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Don't Get Clowned, Be Generous

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Maybe this is merely a pet peeve of mine, or maybe it is part of a larger problem in social media marketing, but seemingly everywhere you look online, a brand is running a lowest common denominator contest via Facebook or Twitter where "liking," retweeting, or following is a prerequisite to enter the contest. It is the if-you-do-this-then-we-might-give-you-that notion that irks me because of brands' knowing or unknowing lack of generosity. Why can't something be given away without a person doing something to benefit the brand first?

Perhaps it is because brands are looking to increase the wrong metrics. Rather than increasing the number of memorable moments a brand has with fans online, brands are fixated with counting the image metrics of followers, likes and retweets, which are still terrific to measure, so long as they increase organically. How a brand increases its online presence is often overlooked. If a brand is holding a prize you want hostage, you may press "like" or retweet something for them as it is now a prerequisite to freeing the prize; but will you truly like something if this is the manner in which a social media account goes about increasing its presence online? Probably not, so now the brand assumes you like them, when you really feel so-so about them. These accounts will increase their following with contests, but lower the percentage of followers who truly care about the brand with their hostage tactics; this practice is barely a step up from buying fake followers and fans.

So what happens when brands dangle prizes in front of a large audience? The outcome is a situation comprising of few winners and many losers, which is okay if the losers are not in a worse place than they were before they entered the contest; however, the contest losers end up being used for the attention of their online following which the brand would not have had if not for said contest. So now, in a sense, the brand owes the contest losers because they did the brand a favor in return for nothing. The brand itself should provide more value for the fans than the fans provide the brand; somewhere it got switched around.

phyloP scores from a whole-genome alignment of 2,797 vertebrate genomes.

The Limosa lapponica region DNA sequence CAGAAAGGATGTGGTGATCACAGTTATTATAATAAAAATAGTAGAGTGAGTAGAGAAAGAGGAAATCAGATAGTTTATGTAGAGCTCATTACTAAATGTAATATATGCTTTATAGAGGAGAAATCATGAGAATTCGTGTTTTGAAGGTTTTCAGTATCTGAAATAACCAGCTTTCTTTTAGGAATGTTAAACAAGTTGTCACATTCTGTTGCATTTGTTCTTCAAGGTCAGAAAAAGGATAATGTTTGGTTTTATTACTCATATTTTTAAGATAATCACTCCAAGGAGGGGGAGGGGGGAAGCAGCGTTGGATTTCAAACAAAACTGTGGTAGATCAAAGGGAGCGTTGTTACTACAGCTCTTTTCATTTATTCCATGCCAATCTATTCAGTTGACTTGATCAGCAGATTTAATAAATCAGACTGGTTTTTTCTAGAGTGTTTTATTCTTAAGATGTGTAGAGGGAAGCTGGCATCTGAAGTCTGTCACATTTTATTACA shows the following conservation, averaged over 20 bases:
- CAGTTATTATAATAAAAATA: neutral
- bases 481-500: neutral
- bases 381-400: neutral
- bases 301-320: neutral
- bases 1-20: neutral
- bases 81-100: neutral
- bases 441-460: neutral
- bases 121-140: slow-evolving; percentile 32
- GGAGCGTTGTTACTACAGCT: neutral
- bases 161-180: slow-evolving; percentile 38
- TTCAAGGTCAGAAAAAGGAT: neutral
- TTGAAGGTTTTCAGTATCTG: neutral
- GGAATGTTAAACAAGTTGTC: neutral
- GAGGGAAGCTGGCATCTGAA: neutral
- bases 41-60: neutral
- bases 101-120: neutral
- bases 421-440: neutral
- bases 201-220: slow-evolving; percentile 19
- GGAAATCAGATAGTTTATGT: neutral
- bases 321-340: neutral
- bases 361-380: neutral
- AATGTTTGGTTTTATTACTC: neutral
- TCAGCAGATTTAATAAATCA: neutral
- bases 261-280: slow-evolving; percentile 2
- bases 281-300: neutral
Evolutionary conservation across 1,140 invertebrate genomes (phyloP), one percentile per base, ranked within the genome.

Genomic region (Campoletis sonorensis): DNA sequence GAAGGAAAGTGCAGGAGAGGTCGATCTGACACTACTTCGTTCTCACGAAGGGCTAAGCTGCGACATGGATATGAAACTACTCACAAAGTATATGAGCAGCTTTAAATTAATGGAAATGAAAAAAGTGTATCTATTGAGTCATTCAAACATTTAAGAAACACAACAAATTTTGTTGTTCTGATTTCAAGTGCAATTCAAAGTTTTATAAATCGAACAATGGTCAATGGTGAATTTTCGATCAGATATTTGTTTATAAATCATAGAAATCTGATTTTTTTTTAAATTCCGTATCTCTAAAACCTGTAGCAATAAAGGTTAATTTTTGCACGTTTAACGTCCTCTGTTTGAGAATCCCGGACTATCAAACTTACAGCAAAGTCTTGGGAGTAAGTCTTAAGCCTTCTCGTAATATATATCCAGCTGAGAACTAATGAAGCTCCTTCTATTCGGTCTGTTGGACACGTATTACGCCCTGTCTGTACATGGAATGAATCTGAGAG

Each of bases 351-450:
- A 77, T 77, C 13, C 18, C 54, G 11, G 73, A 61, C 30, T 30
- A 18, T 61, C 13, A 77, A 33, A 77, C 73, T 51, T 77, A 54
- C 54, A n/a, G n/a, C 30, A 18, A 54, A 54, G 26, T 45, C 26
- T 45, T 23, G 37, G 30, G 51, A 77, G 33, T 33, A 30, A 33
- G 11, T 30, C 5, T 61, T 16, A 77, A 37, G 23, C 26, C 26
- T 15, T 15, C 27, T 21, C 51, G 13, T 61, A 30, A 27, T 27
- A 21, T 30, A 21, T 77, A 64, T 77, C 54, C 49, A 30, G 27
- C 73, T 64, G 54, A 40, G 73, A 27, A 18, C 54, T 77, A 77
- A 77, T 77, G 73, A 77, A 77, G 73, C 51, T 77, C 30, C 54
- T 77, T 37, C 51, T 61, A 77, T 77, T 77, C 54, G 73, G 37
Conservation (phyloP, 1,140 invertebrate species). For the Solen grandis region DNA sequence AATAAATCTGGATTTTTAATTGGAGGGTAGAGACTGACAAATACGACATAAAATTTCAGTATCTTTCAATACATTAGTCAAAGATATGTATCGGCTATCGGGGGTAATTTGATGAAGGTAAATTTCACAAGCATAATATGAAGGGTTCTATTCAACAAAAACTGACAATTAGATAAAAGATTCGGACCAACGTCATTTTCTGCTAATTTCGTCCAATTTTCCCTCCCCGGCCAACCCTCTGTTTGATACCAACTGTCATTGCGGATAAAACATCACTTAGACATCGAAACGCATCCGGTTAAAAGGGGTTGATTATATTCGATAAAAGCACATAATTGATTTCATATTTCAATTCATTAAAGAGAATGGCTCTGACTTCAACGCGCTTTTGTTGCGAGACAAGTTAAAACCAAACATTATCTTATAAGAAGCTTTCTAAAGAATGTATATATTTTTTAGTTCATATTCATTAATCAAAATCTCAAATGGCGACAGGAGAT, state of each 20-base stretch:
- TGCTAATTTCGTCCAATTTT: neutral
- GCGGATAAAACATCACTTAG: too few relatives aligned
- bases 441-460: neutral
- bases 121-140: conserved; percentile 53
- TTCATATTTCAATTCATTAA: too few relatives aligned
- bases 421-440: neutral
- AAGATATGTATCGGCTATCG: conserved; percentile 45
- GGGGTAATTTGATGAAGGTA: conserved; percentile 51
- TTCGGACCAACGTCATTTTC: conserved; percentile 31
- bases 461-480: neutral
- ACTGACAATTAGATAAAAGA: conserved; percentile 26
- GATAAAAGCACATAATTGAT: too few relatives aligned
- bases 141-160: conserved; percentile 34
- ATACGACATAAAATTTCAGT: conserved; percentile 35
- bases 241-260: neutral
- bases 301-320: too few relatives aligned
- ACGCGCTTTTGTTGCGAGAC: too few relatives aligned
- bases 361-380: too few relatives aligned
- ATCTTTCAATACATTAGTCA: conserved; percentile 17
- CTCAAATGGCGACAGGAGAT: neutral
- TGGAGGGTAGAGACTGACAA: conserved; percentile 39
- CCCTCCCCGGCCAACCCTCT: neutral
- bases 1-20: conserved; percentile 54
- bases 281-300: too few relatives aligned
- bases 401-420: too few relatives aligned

Brands with the if-you-do-this-then-we-might-give-you-that contests leave themselves vulnerable to being clowned by other generous brands who do not ask for anything in return and just give. If brand X makes people retweet or "like" their page for the chance to win two tickets to a concert, they leave themselves open to looking poorly if and when brand Y comes along and flat out gives the same two tickets away as a thank you for engaging with them, regardless if that particular somebody is an existing fan or follower. Where brand X is hunting, brand Y is farming, and you know how farming is all-the-rage right now, don't you?

So what can a brand do it if wants to run a contest? Mainly, each contest should be more engaging and or entertaining than pressing retweet, follow or "like." A suitable example is Steve Angello's new digital #CatchSteveAngello campaign with MTV's Catfish: The TV Show. To "catfish" is to pretend to be somebody you are not online with the goal of having another person fall in love with you; with that in mind, a website has been set up for contestants to find Steve Angello, who is hiding behind a Facebook profile. The contestant who finds Steve Angello gets to meet him at an event in Miami. Because of its gaming aspect, this contest is both engaging and entertaining, even for those who do not end up finding Mr. Angello, and for that reason it warrants sharing, liking, retweeting and or all the other "please stroke our e-go" (get it?) ways of the Internet, without having to force it.

There are an infinite number of ways brands can add to their following to increase ROI, but those leaving the brand indebted to the fans should be avoided in favor of generous methods.

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